Participation in a Practitioner Enquiry was defined by The General Teaching Council for Scotland GTCS (2012) as an opportunity for teachers to engage with professional research. This process supports teachers in reflecting on their own practice whilst simultaneously promoting awareness and potential improvement in teaching strategies or approaches to learning. This journey draws parallels with the role Hattie (2009) believes teachers should play in becoming evaluators of their own teaching and seeing learning through the eyes of students through Making Thinking Visible (MTV) strategies. This promotion of autonomy is consistent with Bandura’s (1986) Social Cognitive Theory in promoting resourcefulness, initiative and persistence in self-directed learning (Ponton and Rhea 2006).
Grogan et al. (2013) suggested that learning in the classroom was previously based on teachers passively providing information which did not truly promote understanding. Instead, it is suggested that a ‘culture of thinking’ must be employed to encourage sense-making and understanding. This process appears to support Piaget’s assertion that children pass through universal stages of cognitive development via self-discovery whilst also considering Vygotsky’s beliefs that learning is successful with the presence of a more knowledgeable other: an effective practitioner.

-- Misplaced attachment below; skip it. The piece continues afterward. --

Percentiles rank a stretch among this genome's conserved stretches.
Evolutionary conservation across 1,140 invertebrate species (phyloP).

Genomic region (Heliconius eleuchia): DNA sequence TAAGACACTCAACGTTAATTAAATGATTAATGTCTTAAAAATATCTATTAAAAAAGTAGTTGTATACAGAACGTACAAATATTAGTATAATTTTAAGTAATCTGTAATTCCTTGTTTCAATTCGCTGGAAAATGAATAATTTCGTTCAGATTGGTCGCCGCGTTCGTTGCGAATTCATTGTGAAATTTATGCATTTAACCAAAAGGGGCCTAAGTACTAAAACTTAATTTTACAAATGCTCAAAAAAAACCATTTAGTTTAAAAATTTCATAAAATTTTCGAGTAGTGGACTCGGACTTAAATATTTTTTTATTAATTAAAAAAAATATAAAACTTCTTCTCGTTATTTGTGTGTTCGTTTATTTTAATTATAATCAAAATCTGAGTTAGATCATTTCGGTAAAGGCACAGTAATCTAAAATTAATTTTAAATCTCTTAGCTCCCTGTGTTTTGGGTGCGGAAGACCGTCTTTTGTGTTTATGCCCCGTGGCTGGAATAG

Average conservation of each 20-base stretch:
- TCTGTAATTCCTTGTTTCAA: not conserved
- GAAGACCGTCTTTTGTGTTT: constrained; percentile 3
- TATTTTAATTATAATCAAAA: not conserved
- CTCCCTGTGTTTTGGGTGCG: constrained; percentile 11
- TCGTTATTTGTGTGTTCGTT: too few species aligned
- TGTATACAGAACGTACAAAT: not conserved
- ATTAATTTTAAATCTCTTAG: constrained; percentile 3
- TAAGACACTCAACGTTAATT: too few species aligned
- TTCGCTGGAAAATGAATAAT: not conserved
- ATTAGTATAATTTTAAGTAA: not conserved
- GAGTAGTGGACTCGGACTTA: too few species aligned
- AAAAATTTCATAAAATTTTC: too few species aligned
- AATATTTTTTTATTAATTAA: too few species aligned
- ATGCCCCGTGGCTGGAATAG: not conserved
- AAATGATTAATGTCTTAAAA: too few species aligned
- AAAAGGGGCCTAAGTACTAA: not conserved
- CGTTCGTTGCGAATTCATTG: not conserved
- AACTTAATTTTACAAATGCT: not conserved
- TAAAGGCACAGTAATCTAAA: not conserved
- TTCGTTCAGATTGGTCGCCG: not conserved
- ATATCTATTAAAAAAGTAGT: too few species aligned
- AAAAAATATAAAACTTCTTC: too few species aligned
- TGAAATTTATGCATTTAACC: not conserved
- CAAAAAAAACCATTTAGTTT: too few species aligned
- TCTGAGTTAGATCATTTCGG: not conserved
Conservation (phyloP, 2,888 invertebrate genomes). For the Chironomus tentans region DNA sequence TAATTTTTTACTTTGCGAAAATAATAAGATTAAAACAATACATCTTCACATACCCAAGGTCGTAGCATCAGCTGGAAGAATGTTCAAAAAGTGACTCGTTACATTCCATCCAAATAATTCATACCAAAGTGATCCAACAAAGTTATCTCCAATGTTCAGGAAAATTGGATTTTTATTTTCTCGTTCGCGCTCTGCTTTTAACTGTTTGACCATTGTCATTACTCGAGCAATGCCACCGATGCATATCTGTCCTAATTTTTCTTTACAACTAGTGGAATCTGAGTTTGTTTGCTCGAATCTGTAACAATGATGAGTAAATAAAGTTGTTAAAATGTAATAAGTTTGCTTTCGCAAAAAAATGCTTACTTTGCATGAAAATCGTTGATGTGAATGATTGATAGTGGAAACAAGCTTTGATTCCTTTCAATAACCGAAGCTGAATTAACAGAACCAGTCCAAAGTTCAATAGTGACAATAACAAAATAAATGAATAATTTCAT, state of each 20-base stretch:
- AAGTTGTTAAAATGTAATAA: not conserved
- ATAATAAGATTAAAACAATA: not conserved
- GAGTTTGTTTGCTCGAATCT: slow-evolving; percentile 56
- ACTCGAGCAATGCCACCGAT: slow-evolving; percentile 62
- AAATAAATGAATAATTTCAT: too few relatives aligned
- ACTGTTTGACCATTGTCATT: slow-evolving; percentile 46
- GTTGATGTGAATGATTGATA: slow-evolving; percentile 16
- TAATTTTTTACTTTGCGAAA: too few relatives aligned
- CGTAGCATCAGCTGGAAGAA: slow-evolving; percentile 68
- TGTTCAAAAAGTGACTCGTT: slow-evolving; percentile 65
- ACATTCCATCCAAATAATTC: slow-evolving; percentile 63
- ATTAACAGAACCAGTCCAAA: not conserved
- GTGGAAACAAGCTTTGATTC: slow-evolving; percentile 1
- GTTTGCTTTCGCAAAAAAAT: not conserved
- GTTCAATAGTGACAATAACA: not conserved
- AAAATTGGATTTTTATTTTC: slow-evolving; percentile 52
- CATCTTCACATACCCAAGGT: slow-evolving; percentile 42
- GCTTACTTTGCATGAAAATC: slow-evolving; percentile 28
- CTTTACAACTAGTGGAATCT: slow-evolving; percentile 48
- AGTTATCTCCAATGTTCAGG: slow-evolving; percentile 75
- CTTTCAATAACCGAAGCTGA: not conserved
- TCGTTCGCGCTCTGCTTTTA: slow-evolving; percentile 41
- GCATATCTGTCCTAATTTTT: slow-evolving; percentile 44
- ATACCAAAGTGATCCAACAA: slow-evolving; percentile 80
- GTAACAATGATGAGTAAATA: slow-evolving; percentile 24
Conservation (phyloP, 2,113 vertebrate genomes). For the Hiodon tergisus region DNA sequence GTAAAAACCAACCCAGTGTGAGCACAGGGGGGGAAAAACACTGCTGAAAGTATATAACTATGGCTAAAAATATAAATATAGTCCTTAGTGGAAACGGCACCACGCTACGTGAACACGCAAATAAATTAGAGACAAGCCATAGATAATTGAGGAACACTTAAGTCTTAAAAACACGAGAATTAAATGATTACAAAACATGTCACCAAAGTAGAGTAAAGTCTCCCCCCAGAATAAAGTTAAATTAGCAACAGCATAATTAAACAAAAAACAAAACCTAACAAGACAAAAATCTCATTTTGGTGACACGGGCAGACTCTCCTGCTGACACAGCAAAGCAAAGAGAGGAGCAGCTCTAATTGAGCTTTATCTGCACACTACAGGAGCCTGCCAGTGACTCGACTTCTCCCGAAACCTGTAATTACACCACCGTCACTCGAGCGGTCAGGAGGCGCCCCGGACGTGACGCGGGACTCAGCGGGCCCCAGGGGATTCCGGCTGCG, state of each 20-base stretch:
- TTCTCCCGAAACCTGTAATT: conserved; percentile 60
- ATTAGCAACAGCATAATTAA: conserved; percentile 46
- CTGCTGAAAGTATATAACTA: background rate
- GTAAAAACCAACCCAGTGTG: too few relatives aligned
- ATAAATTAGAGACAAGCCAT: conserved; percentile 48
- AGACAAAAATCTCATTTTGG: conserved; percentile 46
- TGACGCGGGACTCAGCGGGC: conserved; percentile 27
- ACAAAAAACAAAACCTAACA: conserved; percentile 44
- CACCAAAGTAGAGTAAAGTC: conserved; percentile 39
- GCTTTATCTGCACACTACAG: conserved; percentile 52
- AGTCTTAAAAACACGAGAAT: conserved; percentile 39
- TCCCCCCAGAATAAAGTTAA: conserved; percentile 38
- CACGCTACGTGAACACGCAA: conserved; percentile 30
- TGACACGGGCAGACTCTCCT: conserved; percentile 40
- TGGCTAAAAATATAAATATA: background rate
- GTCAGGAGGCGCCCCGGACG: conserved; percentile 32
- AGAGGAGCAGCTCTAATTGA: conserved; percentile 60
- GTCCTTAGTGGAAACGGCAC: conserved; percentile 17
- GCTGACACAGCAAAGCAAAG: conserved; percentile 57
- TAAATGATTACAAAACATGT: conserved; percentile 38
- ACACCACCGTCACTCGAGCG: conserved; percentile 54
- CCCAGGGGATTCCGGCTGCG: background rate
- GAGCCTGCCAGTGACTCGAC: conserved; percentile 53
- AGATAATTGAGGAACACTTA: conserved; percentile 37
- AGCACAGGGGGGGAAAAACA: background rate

The aim of this study was to explore the impact observed in the classroom, specifically in terms of communication when MTV strategies were employed. This enquiry examined the link between the lesson’s set social learning intention and actual performance and participation. It further considered the difference in peer communication, response to teacher questions, engagement and pupil voice.